Major-General Herve Gobilliard, French commander of UN forces in Sarajevo, this weekend told his troops to avoid confronting either Serbs or government forces, to reduce the risk to French peace-keepers.
"I do not want to accept any more casualties," he said, according to a UN transcript of the staff meeting. "Under no circumstances will we engage either warring party [in ways] which might put the life of one of our soldiers in jeopardy."
Two French soldiers have been shot dead in Sarajevo in the past month, and a third was critically wounded last week.
UN officials in the Bosnian capital say Lieutenant-General Rupert Smith, overall commander of UN troops in Bosnia, was not consulted by General Gobilliard. They believe the orders came from Paris.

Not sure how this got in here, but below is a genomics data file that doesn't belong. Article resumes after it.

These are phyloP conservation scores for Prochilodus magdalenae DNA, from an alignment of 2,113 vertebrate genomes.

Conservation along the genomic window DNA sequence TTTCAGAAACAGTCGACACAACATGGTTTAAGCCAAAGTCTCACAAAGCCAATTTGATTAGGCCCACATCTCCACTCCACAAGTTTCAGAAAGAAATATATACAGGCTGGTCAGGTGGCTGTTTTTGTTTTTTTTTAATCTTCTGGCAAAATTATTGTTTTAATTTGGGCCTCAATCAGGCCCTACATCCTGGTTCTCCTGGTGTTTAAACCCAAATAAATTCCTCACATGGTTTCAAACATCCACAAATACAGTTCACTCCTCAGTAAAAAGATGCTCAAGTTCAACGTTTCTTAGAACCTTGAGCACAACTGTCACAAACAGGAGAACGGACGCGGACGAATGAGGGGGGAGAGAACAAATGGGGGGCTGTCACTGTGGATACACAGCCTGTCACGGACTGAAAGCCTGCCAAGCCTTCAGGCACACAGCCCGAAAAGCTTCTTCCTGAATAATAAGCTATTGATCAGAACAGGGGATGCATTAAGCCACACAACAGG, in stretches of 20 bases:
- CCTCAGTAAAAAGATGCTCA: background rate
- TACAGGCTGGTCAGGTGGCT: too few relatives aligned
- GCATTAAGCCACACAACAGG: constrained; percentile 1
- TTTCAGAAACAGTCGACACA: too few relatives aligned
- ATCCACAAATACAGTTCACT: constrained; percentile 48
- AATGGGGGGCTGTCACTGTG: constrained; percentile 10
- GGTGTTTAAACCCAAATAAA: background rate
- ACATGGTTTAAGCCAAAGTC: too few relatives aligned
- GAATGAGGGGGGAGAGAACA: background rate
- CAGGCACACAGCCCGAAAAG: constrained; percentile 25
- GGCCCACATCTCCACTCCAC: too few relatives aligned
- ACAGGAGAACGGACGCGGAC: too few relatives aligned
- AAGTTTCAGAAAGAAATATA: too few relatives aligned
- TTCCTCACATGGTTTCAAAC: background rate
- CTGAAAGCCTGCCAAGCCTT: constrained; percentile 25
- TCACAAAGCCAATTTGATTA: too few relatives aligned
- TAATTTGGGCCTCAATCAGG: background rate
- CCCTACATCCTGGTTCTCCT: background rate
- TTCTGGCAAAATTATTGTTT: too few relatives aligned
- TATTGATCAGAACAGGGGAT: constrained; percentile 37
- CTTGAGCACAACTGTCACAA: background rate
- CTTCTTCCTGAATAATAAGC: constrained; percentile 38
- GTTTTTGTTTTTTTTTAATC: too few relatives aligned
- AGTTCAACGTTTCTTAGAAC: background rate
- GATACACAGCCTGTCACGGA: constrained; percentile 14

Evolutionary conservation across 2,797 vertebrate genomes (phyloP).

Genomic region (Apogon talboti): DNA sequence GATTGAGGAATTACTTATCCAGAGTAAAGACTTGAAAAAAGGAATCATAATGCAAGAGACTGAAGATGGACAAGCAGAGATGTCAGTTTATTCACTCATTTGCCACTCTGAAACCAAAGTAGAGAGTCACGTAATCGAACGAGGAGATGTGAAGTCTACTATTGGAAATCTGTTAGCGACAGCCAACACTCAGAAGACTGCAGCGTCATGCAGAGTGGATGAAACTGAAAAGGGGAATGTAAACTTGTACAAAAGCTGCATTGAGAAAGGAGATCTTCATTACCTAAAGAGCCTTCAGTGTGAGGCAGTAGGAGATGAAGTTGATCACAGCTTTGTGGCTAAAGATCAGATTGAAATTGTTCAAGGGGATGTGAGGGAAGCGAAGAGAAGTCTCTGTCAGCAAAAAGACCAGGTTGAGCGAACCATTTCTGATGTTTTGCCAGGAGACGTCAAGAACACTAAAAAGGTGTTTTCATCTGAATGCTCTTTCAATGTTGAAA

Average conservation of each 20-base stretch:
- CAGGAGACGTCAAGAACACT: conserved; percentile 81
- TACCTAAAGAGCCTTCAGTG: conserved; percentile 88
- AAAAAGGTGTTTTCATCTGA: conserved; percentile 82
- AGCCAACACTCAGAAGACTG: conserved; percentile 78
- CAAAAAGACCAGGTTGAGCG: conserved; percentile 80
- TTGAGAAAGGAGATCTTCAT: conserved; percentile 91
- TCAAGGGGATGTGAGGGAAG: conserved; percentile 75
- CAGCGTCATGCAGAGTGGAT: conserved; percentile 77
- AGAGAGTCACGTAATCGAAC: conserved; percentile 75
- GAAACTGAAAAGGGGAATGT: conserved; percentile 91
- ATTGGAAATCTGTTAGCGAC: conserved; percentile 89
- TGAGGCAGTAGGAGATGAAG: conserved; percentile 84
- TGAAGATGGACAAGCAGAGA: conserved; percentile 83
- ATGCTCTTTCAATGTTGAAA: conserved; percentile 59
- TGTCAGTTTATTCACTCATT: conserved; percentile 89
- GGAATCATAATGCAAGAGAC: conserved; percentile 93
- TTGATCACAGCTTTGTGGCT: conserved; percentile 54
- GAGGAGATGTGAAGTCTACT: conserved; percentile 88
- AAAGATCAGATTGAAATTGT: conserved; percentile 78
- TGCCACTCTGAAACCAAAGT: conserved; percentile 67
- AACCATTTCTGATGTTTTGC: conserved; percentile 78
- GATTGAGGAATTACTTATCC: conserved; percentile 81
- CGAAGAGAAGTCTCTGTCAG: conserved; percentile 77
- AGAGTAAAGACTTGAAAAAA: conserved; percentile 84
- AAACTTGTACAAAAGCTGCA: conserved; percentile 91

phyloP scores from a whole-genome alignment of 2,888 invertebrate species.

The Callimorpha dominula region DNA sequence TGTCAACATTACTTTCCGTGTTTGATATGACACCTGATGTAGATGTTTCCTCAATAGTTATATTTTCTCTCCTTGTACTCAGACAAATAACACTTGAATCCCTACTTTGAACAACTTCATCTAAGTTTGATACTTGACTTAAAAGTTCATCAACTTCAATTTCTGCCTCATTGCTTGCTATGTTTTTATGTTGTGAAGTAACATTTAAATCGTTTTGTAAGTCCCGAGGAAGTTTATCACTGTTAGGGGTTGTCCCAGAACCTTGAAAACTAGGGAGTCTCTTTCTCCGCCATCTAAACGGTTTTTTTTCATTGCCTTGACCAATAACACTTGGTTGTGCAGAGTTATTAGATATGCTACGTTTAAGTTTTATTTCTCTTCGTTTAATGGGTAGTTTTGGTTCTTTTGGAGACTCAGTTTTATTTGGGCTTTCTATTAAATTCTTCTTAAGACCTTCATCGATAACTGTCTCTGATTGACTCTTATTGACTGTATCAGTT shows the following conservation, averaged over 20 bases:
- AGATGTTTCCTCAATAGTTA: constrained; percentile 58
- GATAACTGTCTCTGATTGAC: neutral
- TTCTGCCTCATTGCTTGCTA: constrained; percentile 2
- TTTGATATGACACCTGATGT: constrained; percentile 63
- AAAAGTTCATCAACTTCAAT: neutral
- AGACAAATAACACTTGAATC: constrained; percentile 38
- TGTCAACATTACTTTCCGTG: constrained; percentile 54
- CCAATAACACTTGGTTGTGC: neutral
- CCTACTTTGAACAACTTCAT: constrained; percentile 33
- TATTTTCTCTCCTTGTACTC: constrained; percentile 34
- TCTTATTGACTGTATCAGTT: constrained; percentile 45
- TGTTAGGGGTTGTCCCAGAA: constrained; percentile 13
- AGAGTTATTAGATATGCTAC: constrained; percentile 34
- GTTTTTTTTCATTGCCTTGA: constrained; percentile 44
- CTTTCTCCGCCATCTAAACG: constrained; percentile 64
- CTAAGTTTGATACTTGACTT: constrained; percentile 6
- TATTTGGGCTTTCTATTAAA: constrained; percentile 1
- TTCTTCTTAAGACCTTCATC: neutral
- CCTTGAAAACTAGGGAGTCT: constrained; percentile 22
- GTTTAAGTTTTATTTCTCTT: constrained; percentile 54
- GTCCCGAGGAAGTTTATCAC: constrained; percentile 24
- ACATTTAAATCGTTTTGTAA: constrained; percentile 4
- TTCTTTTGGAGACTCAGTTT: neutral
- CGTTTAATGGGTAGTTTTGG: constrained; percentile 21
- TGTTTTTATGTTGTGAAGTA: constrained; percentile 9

Last week, General Smith reminded commanders of their troops' right to fire back at anyone threatening their safety or that of civilians. He wanted to encourage a more robust response from the French, and from other troops, who are reluctant to use force against their tormentors.
"There is a certain contradiction," one UN official said. "The French are going to bend over backwards not to get anyone shot, and if it means they're not going to perform as well ..."
To minimise risk, the French could cut dangerous patrols. But the deterrent effect of the UN presence, for example along Sniper Alley, depends on the proximity of peace-keepers to civilians. Serb marksmen might now feel freer to target pedestrians and peace-keepers.